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In Review: The Restless by Gerty Dambury

Those who speak out against oppression, especially women, form the foundation of a better future.

The Restless by Gerty Dambury (The Feminist Press, 2018). Translated by Judith G. Miller  

Gerty Dambury’s The Restless, translated from the French by Judith G. Miller, takes place in her native Guadeloupe, a Caribbean island that has been an overseas department of France since just after the second World War. Guadeloupeans of different ages, genders, and social statuses narrate the events surrounding the violent confrontation between the construction workers’ union and the French prefecture that took place on May 26th, 1967. On this day, as workers gathered outside the building where the union negotiated wage raises with business owners, the French prefect ordered troops to fire on the crowd, and the situation degenerated from there. The lynchpin of the novel is a little girl, Émilienne, who’s waiting for her father to come home so he can explain to her why her teacher has disappeared. While she waits in the courtyard of her home, a chorus of her family members and neighbors (both living and dead) contextualize the two absences and how they relate to the broader experiences of the island.

Though Émilienne acts as the focalizer, the chief narrators are her eight brothers and sisters, who speak with a more-or-less undifferentiated voice. They proclaim themselves the “callers” of the story, which they structure after the Caribbean quadrille, a sort of creolized version of a French square-dance. The caller of the quadrille is conventionally singular and male, but Émilienne’s siblings are happy to innovate. They often hand over the reins to guest narrators, who act as temporary callers. Each section of the narrative has a primary caller, though others often chime in, and corresponds to one of the four quadrille figures in rhythm and mood. Émilienne’s siblings helpfully guide the unfamiliar reader’s expectations of the musical conventions at the beginning of each figure/chapter. The multivocality and musicality of the text, two of its most distinguishing features, could have posed a challenge to Miller’s translation. The differences between the figures and the characters’ voices are discussed more than demonstrated.

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Tracing Szilárd Borbély’s Poetry in The Dispossessed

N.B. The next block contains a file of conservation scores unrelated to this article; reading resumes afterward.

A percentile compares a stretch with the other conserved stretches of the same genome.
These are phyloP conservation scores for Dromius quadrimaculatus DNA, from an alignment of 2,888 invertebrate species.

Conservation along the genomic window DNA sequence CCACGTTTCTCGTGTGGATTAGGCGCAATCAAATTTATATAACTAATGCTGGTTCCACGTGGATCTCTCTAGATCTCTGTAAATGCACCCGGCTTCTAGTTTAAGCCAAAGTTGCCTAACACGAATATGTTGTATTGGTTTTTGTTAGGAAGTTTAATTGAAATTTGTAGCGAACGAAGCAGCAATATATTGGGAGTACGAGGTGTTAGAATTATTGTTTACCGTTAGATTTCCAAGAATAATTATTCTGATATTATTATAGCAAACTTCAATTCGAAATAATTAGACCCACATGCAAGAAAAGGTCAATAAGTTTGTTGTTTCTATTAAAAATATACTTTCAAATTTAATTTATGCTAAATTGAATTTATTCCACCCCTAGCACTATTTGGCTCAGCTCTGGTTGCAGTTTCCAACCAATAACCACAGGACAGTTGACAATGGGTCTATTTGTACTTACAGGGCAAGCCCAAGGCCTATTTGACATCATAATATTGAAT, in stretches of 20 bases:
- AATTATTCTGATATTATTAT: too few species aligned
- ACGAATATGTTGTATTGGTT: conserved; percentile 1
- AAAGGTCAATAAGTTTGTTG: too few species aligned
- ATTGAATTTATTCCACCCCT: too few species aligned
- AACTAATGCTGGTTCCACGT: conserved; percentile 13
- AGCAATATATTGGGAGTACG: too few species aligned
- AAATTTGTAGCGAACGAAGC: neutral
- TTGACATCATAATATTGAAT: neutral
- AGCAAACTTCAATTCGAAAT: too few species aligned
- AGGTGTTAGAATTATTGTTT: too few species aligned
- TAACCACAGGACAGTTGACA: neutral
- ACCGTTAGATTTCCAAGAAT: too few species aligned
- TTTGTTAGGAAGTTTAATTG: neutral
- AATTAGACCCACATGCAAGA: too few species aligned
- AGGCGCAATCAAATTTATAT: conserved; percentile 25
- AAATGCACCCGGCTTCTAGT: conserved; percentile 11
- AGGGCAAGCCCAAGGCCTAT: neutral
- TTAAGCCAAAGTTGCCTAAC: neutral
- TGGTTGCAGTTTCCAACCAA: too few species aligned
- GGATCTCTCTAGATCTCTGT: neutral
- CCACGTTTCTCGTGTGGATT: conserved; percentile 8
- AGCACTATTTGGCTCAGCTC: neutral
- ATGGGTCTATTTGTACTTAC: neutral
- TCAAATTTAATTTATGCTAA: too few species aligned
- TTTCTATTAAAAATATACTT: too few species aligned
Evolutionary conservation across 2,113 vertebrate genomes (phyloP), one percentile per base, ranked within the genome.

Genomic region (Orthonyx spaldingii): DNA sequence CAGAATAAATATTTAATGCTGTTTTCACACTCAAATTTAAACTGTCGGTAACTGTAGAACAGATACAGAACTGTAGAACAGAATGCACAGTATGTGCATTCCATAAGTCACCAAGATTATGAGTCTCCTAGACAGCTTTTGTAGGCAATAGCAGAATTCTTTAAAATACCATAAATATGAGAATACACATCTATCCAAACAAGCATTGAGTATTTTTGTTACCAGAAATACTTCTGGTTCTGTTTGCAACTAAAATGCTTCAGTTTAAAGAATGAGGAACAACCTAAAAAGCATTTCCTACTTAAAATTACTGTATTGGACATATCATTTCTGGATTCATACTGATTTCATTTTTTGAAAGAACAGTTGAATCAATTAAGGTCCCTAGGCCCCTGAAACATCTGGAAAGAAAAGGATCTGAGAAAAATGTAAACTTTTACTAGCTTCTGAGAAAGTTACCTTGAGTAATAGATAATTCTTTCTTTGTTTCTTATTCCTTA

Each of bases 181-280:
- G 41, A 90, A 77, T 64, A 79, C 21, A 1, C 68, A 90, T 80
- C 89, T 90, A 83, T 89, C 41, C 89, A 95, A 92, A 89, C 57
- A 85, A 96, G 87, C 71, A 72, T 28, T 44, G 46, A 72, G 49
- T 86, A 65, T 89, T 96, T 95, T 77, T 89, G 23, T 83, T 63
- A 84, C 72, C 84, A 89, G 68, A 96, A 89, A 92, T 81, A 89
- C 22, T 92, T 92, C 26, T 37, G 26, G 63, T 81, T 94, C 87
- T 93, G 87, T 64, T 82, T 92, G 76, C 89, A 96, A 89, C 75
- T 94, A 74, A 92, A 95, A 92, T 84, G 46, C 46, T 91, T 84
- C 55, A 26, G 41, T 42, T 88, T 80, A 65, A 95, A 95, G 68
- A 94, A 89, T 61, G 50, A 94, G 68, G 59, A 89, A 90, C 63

To lay bare the inarticulate self as it is thrown into the violent mould of the world—and to uphold the captured encounter without commentary.

Because language is like night-time. Moist,
an indecipherable series of grunts. Pure dread, and
inchoate visceral shrieking. It is inhuman.

from “On the wings of freedom

The Dispossessed, Szilárd Borbély’s first novel (translated by Ottilie Mulzet), was published in Hungary in 2013, just a year before he took his own life. Its reception was exalted, the scope of its success overwhelming and somewhat unexpected. Until then, Borbély had been primarily known as a poet, whose voice stood starkly apart from the literary mainstream’s travesties, veneration of subjectivity, and l’art pour l’art games with language. Instead, Borbély reached back to Baroque liturgical forms, motives of Hasidic folklore, and he crafted a depersonalised voice so as to hone in on the roots of the self: the stuttering of fear, grief, hope. In other words, he fused the interpersonal and the formalised with barely articulate and verbal intimacy. The relationship between language and the body was at the heart of this fusion: he wrote about the physicality of speech, the sequence of aging that connects birth and death, about the immediacy of sensory life and the brutality of this immediacy.

This poetic voice was not simply an aesthetic choice for him. Rather, it stemmed from a realisation that the world is fundamentally different from “the language we live by” and that much of it “cannot even be expressed as questions, or formulated as problems.”[1] For him, the world existed in a rawness that defied legal and moral constructs, be they about human rights or divine redemption. It defied the very rules of language. Crime—raw and immediate—is only arbitrarily linked to punishment, and only when it is too late. Law alone could never prevent the killer from entering the room. Imre Kertész—the Holocaust survivor novelist who won Hungary’s only Nobel in literature—saw no reason not to expect that you can be shot anytime, anywhere. Similarly, Borbély was acutely aware of how thin the coat of law was and how in vain it existed in the face of brutality, especially after the house-break that led to his mother’s homicide.

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What’s New in Translation: January 2018

The new year kicks off with new releases from Japan, Germany, and Italy.

Every month, our staff members pick three notable new releases in world literature to review. The first month of 2018 brings us short fiction from Japan and novels from Germany and Italy.

bear and the paving stone